Last week I hit the jackpot when it comes to being a craft book editor. I learned how to design my own fabric with none other than Heather Ross. We were working together on her next book, Heather Ross Prints, which we will publish in Fall 2012. While Weekend Sewing, Heather's first book, was a tour de force full of gorgeous, doable sewing projects, her next book will focus on all manner of crafts that can be made using fabulous repeating designs, hers (see sampling below) and your own (just keep reading).
One of the first chapters in Heather Ross Prints is dedicated to teaching crafters how to make their own repeating designs using artwork of their making and/or choosing. Up until last week, this section of the book was making Heather and I feel both nervous (“How exactly will we do this?”) and excited (“It will be so cool if we can do this!”). So, once Heather had written her first draft, I printed it out, wrote out a million notes and questions, and headed downtown to Heather’s apartment. After being treated to an amazing homemade lunch—Heather is 8½ months pregnant, and so, according to her, lunch is a “big deal”—we sat down at the computer and started reviewing the manuscript.
About five minutes into the process, I turned to Heather and said, “I really think it would be most effective if I tried to create my own repeating design following your instructions…you know, to see if it works.” And so she handed over a sketchpad and said, “Sure, what would you like to draw?”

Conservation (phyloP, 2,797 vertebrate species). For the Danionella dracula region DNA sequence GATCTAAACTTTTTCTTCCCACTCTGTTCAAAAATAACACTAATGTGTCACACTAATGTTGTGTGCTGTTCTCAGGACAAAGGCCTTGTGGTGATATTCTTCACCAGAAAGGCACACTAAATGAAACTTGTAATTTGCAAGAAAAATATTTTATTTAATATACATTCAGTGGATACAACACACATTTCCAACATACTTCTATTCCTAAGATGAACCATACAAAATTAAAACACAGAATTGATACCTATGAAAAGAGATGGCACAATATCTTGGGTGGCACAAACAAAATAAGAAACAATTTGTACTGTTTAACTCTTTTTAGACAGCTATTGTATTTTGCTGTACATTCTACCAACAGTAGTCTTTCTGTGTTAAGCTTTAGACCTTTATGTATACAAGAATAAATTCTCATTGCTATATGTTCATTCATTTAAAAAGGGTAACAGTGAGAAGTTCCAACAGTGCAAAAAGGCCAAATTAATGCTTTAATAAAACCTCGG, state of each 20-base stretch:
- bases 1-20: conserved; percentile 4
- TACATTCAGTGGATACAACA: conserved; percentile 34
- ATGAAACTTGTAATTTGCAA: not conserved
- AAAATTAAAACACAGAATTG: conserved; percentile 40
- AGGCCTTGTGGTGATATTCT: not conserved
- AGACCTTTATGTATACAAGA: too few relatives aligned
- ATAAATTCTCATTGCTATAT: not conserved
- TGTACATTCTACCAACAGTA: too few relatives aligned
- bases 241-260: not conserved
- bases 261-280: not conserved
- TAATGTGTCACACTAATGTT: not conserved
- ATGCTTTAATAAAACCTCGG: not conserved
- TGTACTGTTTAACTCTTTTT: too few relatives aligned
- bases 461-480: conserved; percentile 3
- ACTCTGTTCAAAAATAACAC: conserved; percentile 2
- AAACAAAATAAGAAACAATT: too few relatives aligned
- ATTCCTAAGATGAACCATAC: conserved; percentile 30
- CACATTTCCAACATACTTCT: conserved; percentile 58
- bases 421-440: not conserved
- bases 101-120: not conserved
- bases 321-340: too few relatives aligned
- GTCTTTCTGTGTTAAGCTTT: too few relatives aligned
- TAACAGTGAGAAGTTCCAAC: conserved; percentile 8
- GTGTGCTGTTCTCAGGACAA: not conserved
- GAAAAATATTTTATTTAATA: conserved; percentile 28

As she warned in her manuscript, this would be the scariest moment of the design process. What should I draw? Can I draw? These questions were running through my head. But before I committed to just drawing a simple circle or star, I thought, I’d like to try to draw my favorite animal: a bear. With some artistic tips from Heather regarding the shape of the nose and the hulk of the belly, I suddenly had a bear (shown below alongside Heather's bafflingly cute donkey.)
Once the sketch was done, we scanned it into the computer and Heather taught me how to turn it into an illustration. It was my first time drawing with a stylus, and true to another warning in her manuscript, it was pretty awkward. While coloring in my bear, I could not stop laughing every time I got near the “outline,” knowing that mine would be super wobbly. But after some practice, I got the hang of it and could make fairly controlled strokes.
After about an hour or so of coloring in the background, playing with different hues, and shading some areas of the bear, we saved the file and uploaded it to Spoonflower—a site where you can print your own designs onto fabric of your choosing and buy it by the yard.
Next we played with the repeating design.
Seeing my silly little bear design up on the screen felt so empowering. It was unbelievable that in just an afternoon, I was able to use my humble artistic skills to create a fabric design that I will proudly use to make pajama bottoms for the whole family next Christmas. How cool is that?
Having gone through the process myself now, I feel confident that this is something anyone can do, and I personally can't wait to sit down and do more. But for now, I should probably get back to the editing.
Thanks again, Heather!